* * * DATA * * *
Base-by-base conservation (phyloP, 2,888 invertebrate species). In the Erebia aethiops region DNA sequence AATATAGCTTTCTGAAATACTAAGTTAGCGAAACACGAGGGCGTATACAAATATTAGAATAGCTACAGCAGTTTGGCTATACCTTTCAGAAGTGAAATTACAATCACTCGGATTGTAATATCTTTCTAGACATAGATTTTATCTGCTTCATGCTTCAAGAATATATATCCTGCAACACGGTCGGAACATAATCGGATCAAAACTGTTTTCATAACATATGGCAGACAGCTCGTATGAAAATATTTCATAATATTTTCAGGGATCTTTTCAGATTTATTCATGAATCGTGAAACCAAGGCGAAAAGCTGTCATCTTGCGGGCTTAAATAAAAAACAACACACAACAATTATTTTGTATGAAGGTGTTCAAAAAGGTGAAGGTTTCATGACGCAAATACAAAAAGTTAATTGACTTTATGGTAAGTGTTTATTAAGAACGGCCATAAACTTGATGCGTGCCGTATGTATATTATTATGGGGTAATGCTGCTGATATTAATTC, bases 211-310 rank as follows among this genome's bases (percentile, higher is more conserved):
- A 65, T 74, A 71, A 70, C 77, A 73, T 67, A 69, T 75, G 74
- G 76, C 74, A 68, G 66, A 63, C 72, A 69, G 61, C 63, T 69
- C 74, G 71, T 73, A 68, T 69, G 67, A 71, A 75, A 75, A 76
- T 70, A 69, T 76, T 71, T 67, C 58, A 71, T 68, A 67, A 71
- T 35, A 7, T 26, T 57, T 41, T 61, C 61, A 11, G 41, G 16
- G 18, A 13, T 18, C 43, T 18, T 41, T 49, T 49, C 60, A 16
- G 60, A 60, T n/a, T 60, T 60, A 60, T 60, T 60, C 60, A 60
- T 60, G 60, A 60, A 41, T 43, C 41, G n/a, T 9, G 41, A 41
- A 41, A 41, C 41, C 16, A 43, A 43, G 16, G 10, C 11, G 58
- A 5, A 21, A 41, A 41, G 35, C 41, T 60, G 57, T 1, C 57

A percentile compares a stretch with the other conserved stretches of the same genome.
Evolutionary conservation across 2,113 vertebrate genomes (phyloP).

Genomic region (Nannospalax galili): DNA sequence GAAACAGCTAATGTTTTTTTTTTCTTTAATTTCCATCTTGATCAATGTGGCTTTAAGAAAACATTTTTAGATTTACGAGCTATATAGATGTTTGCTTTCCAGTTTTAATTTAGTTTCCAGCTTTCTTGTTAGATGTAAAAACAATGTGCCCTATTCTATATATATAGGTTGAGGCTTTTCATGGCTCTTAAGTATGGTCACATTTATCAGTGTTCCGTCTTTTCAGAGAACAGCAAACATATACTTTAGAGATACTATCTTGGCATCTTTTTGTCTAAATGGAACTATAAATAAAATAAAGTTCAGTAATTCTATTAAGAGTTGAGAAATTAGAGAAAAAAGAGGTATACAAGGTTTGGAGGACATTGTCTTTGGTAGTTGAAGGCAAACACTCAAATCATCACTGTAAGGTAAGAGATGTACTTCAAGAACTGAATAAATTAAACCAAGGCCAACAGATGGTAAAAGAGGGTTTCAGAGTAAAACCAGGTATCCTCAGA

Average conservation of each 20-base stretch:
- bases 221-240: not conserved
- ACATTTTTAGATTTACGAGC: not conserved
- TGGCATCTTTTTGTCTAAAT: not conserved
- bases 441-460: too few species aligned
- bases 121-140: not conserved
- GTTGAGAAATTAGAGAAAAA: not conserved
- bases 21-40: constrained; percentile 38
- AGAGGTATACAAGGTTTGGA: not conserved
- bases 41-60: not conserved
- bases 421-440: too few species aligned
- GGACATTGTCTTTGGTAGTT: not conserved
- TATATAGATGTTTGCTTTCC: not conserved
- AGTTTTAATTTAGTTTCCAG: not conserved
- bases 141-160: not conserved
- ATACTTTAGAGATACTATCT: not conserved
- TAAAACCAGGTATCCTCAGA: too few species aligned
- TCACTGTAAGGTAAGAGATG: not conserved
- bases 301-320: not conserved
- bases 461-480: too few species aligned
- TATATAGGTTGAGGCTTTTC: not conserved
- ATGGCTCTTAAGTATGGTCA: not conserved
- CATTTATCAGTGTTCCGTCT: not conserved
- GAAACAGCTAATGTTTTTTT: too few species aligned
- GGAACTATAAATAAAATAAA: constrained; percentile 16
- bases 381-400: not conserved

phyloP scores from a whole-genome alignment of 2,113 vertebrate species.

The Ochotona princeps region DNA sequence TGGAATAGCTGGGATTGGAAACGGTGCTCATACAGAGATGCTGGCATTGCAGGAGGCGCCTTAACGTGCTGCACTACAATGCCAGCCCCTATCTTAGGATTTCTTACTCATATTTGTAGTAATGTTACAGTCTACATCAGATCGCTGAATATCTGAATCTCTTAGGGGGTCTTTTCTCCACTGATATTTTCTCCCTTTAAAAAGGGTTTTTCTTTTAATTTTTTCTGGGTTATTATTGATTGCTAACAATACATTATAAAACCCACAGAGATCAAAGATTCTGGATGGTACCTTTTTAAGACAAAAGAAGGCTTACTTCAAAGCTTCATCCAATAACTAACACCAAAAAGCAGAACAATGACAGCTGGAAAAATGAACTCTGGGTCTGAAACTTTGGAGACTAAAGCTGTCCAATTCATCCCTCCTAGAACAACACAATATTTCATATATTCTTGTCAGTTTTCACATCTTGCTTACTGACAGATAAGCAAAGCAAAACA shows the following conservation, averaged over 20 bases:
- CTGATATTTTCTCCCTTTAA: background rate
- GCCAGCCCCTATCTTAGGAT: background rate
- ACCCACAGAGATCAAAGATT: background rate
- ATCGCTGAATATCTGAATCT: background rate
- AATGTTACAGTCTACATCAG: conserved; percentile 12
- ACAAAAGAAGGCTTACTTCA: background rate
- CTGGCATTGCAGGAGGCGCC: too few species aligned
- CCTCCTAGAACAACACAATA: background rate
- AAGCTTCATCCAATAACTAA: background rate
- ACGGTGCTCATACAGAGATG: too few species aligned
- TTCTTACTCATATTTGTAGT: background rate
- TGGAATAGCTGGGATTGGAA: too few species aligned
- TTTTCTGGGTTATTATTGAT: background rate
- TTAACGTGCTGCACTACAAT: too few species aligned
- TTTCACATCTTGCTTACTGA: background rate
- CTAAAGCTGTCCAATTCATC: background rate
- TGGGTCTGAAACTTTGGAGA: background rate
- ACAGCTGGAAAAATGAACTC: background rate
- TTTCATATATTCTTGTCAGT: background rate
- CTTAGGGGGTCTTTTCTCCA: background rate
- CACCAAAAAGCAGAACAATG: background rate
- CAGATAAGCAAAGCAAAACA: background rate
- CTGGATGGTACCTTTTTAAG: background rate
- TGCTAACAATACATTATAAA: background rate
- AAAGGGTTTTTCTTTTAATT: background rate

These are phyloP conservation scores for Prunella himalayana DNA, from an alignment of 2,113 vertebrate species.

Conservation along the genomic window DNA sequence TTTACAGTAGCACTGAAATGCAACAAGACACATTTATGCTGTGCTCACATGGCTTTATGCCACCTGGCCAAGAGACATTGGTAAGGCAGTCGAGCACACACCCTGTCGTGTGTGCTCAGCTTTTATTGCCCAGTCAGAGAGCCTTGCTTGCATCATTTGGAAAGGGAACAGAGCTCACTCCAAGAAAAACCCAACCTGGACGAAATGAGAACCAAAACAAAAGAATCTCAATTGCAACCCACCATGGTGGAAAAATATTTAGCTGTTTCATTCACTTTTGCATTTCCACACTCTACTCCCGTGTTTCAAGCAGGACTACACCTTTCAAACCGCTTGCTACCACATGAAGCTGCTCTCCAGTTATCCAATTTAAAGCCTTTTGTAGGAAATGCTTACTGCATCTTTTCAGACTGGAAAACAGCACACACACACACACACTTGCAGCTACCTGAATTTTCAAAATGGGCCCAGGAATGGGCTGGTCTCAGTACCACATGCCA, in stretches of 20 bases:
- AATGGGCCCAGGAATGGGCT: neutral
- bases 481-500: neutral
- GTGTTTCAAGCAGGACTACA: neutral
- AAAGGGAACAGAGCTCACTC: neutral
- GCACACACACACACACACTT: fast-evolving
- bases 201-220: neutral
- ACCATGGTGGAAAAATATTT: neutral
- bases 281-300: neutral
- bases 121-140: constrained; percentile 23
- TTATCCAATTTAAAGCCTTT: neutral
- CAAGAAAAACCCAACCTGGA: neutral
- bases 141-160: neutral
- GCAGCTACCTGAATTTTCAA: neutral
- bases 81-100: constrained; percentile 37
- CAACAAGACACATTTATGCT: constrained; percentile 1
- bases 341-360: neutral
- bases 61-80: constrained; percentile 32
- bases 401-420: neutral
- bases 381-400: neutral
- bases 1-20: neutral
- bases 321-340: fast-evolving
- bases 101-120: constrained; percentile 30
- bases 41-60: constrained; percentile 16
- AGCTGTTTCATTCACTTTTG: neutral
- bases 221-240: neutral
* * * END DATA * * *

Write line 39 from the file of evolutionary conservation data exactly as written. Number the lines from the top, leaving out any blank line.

- GGAACTATAAATAAAATAAA: constrained; percentile 16